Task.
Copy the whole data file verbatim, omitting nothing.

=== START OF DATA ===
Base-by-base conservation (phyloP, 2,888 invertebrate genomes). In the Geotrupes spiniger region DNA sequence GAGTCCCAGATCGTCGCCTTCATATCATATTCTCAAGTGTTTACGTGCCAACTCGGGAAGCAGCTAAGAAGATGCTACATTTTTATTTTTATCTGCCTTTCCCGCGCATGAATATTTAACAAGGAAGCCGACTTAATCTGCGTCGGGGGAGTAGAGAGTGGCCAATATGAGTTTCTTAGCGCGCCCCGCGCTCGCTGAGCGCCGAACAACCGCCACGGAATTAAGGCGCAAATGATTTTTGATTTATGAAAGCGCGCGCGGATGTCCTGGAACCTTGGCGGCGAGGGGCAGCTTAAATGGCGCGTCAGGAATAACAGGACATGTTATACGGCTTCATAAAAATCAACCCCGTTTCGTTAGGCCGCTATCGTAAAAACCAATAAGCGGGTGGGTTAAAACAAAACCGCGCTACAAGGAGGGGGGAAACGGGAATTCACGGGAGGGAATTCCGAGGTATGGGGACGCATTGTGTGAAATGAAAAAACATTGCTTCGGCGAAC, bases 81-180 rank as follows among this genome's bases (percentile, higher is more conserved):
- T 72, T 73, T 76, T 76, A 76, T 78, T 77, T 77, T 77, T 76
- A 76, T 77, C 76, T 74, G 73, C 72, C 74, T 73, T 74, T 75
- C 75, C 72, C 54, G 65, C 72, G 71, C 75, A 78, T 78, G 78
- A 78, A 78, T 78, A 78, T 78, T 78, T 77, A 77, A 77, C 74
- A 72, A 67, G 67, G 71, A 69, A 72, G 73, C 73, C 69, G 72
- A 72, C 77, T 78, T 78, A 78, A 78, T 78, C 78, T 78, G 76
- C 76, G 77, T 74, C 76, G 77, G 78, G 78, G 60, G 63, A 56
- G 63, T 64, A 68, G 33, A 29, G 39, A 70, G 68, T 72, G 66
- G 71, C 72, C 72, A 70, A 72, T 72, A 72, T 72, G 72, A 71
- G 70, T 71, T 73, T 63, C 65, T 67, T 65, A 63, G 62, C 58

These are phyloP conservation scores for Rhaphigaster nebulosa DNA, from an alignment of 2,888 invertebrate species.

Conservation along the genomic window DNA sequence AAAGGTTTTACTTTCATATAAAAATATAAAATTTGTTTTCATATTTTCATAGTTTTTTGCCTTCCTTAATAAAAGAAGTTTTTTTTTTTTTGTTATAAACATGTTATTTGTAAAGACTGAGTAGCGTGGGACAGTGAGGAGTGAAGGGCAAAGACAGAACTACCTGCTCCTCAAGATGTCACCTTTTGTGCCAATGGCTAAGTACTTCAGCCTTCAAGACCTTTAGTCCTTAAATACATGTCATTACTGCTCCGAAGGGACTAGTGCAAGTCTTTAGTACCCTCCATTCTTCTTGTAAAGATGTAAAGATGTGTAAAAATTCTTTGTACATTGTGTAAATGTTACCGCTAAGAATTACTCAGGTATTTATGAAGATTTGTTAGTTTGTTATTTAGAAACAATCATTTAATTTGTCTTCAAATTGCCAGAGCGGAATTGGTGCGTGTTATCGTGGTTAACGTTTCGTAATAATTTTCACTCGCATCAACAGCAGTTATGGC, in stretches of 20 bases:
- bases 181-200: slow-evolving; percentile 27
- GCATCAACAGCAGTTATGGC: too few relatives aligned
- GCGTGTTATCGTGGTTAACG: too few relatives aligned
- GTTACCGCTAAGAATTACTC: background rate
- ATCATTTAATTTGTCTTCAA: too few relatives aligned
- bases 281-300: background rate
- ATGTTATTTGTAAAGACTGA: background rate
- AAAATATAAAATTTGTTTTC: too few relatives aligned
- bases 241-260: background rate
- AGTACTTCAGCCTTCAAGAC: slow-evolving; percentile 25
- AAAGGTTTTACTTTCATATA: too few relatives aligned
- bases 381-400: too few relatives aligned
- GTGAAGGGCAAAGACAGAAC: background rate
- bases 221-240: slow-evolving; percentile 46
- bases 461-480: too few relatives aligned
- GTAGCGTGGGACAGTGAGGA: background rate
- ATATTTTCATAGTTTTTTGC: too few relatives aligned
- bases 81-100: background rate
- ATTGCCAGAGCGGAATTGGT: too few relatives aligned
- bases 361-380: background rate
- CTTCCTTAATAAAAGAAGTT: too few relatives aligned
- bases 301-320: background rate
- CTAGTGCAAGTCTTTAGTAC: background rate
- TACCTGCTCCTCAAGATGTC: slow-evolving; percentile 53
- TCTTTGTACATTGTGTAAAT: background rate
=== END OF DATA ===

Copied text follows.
Base-by-base conservation (phyloP, 2,888 invertebrate genomes). In the Geotrupes spiniger region DNA sequence GAGTCCCAGATCGTCGCCTTCATATCATATTCTCAAGTGTTTACGTGCCAACTCGGGAAGCAGCTAAGAAGATGCTACATTTTTATTTTTATCTGCCTTTCCCGCGCATGAATATTTAACAAGGAAGCCGACTTAATCTGCGTCGGGGGAGTAGAGAGTGGCCAATATGAGTTTCTTAGCGCGCCCCGCGCTCGCTGAGCGCCGAACAACCGCCACGGAATTAAGGCGCAAATGATTTTTGATTTATGAAAGCGCGCGCGGATGTCCTGGAACCTTGGCGGCGAGGGGCAGCTTAAATGGCGCGTCAGGAATAACAGGACATGTTATACGGCTTCATAAAAATCAACCCCGTTTCGTTAGGCCGCTATCGTAAAAACCAATAAGCGGGTGGGTTAAAACAAAACCGCGCTACAAGGAGGGGGGAAACGGGAATTCACGGGAGGGAATTCCGAGGTATGGGGACGCATTGTGTGAAATGAAAAAACATTGCTTCGGCGAAC, bases 81-180 rank as follows among this genome's bases (percentile, higher is more conserved):
- T 72, T 73, T 76, T 76, A 76, T 78, T 77, T 77, T 77, T 76
- A 76, T 77, C 76, T 74, G 73, C 72, C 74, T 73, T 74, T 75
- C 75, C 72, C 54, G 65, C 72, G 71, C 75, A 78, T 78, G 78
- A 78, A 78, T 78, A 78, T 78, T 78, T 77, A 77, A 77, C 74
- A 72, A 67, G 67, G 71, A 69, A 72, G 73, C 73, C 69, G 72
- A 72, C 77, T 78, T 78, A 78, A 78, T 78, C 78, T 78, G 76
- C 76, G 77, T 74, C 76, G 77, G 78, G 78, G 60, G 63, A 56
- G 63, T 64, A 68, G 33, A 29, G 39, A 70, G 68, T 72, G 66
- G 71, C 72, C 72, A 70, A 72, T 72, A 72, T 72, G 72, A 71
- G 70, T 71, T 73, T 63, C 65, T 67, T 65, A 63, G 62, C 58

These are phyloP conservation scores for Rhaphigaster nebulosa DNA, from an alignment of 2,888 invertebrate species.

Conservation along the genomic window DNA sequence AAAGGTTTTACTTTCATATAAAAATATAAAATTTGTTTTCATATTTTCATAGTTTTTTGCCTTCCTTAATAAAAGAAGTTTTTTTTTTTTTGTTATAAACATGTTATTTGTAAAGACTGAGTAGCGTGGGACAGTGAGGAGTGAAGGGCAAAGACAGAACTACCTGCTCCTCAAGATGTCACCTTTTGTGCCAATGGCTAAGTACTTCAGCCTTCAAGACCTTTAGTCCTTAAATACATGTCATTACTGCTCCGAAGGGACTAGTGCAAGTCTTTAGTACCCTCCATTCTTCTTGTAAAGATGTAAAGATGTGTAAAAATTCTTTGTACATTGTGTAAATGTTACCGCTAAGAATTACTCAGGTATTTATGAAGATTTGTTAGTTTGTTATTTAGAAACAATCATTTAATTTGTCTTCAAATTGCCAGAGCGGAATTGGTGCGTGTTATCGTGGTTAACGTTTCGTAATAATTTTCACTCGCATCAACAGCAGTTATGGC, in stretches of 20 bases:
- bases 181-200: slow-evolving; percentile 27
- GCATCAACAGCAGTTATGGC: too few relatives aligned
- GCGTGTTATCGTGGTTAACG: too few relatives aligned
- GTTACCGCTAAGAATTACTC: background rate
- ATCATTTAATTTGTCTTCAA: too few relatives aligned
- bases 281-300: background rate
- ATGTTATTTGTAAAGACTGA: background rate
- AAAATATAAAATTTGTTTTC: too few relatives aligned
- bases 241-260: background rate
- AGTACTTCAGCCTTCAAGAC: slow-evolving; percentile 25
- AAAGGTTTTACTTTCATATA: too few relatives aligned
- bases 381-400: too few relatives aligned
- GTGAAGGGCAAAGACAGAAC: background rate
- bases 221-240: slow-evolving; percentile 46
- bases 461-480: too few relatives aligned
- GTAGCGTGGGACAGTGAGGA: background rate
- ATATTTTCATAGTTTTTTGC: too few relatives aligned
- bases 81-100: background rate
- ATTGCCAGAGCGGAATTGGT: too few relatives aligned
- bases 361-380: background rate
- CTTCCTTAATAAAAGAAGTT: too few relatives aligned
- bases 301-320: background rate
- CTAGTGCAAGTCTTTAGTAC: background rate
- TACCTGCTCCTCAAGATGTC: slow-evolving; percentile 53
- TCTTTGTACATTGTGTAAAT: background rate